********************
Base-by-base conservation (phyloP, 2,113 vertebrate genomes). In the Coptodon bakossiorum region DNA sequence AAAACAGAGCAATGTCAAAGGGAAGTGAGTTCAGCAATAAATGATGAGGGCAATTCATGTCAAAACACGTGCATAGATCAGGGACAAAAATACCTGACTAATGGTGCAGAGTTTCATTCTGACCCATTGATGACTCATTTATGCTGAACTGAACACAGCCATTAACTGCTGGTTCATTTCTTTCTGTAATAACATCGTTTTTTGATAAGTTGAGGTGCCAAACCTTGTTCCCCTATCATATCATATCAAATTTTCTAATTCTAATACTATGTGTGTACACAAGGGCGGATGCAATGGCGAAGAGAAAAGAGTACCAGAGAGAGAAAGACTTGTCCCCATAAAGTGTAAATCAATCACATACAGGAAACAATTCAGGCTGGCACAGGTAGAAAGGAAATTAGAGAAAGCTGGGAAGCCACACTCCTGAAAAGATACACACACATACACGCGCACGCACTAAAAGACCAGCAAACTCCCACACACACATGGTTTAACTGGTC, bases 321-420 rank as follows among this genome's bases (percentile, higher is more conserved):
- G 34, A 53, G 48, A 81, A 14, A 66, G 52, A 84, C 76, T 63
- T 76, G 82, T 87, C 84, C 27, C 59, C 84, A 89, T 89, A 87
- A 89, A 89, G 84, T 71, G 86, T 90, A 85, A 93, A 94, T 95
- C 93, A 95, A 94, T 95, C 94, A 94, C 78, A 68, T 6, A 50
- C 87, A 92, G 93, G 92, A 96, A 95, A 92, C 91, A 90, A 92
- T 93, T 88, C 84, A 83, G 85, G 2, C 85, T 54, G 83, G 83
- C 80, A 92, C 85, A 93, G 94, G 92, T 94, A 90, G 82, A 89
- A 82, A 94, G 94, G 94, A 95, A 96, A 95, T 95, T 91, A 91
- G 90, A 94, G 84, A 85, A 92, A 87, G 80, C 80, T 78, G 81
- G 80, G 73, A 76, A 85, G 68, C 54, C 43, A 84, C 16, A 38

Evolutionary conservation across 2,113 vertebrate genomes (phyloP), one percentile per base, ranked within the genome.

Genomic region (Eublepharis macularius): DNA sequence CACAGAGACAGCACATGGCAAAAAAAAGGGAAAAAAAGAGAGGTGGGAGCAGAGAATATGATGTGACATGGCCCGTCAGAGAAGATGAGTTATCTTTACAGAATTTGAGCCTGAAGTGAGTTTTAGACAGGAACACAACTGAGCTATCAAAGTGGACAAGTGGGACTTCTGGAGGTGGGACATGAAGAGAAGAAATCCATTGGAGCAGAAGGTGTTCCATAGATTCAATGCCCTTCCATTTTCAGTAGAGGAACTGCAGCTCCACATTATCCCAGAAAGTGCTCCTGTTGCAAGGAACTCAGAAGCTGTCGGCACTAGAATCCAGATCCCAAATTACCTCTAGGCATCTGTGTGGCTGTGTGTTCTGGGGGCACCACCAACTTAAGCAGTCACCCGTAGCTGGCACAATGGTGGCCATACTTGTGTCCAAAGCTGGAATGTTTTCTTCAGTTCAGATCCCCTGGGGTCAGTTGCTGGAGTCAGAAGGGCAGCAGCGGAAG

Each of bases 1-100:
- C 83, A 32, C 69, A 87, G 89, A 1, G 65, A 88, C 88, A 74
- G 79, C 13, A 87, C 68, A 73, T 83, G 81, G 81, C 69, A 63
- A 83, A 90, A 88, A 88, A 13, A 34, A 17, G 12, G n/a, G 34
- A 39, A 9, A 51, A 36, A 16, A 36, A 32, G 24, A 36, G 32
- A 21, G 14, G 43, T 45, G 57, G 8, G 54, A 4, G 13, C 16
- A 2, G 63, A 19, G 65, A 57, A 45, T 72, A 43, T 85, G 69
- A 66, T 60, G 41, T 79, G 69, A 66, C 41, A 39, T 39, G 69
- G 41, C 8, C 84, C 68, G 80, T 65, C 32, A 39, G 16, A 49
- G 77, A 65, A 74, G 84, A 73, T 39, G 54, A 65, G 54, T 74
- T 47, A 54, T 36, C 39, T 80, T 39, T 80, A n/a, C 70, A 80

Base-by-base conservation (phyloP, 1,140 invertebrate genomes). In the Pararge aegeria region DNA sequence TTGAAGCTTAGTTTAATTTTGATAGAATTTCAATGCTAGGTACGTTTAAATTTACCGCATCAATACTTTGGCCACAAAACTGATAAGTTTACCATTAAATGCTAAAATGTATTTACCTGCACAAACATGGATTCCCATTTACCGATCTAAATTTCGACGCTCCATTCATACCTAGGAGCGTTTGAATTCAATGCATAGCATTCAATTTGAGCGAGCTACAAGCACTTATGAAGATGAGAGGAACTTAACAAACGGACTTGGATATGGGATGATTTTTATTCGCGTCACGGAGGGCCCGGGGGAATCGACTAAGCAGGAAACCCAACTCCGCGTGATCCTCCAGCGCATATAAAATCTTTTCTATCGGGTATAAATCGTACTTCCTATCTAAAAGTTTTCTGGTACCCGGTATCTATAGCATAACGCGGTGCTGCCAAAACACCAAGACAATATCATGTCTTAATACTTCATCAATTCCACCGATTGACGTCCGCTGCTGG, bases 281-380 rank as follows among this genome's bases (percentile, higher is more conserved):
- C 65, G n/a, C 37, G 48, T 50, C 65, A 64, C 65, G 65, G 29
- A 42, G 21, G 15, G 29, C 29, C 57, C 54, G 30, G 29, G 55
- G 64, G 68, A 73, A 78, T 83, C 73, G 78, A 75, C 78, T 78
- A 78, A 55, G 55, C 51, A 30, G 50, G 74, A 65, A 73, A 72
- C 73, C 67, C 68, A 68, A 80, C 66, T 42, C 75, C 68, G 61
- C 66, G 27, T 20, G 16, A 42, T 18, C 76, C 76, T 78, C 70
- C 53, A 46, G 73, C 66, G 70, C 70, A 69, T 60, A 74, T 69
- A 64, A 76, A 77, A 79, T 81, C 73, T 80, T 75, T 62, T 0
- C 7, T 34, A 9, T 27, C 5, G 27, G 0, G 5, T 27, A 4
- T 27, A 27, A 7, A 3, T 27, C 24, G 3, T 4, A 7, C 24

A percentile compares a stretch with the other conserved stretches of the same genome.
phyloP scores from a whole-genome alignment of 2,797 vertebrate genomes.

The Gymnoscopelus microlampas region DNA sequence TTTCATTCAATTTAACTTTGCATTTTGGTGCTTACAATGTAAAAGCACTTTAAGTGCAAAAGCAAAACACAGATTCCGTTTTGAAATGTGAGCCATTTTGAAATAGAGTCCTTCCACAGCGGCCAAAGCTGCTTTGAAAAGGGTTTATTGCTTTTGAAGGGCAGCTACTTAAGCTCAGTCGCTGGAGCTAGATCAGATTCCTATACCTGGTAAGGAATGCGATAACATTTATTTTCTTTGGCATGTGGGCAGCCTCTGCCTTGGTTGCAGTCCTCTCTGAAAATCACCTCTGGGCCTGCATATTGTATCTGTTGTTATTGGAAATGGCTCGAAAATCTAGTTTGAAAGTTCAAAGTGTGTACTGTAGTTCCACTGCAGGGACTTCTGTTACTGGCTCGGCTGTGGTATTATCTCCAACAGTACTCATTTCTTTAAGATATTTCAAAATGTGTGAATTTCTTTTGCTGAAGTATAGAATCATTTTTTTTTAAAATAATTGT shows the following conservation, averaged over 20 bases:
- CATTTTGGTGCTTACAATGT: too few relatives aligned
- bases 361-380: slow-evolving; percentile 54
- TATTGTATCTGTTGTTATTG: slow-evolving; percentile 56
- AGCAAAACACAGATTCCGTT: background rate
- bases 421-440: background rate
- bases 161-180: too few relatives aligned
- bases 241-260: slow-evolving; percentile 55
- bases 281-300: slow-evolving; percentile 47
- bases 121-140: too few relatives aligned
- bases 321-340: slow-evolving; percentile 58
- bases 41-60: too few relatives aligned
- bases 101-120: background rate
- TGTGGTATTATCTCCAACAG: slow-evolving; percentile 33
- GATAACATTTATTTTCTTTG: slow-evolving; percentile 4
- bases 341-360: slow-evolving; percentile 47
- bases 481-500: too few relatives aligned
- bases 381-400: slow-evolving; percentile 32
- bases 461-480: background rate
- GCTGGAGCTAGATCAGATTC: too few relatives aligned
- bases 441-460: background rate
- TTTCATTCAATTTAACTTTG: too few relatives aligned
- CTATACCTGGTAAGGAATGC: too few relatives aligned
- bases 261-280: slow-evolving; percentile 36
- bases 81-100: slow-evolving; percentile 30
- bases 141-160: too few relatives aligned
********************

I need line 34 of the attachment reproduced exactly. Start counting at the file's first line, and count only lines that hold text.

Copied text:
- C 7, T 34, A 9, T 27, C 5, G 27, G 0, G 5, T 27, A 4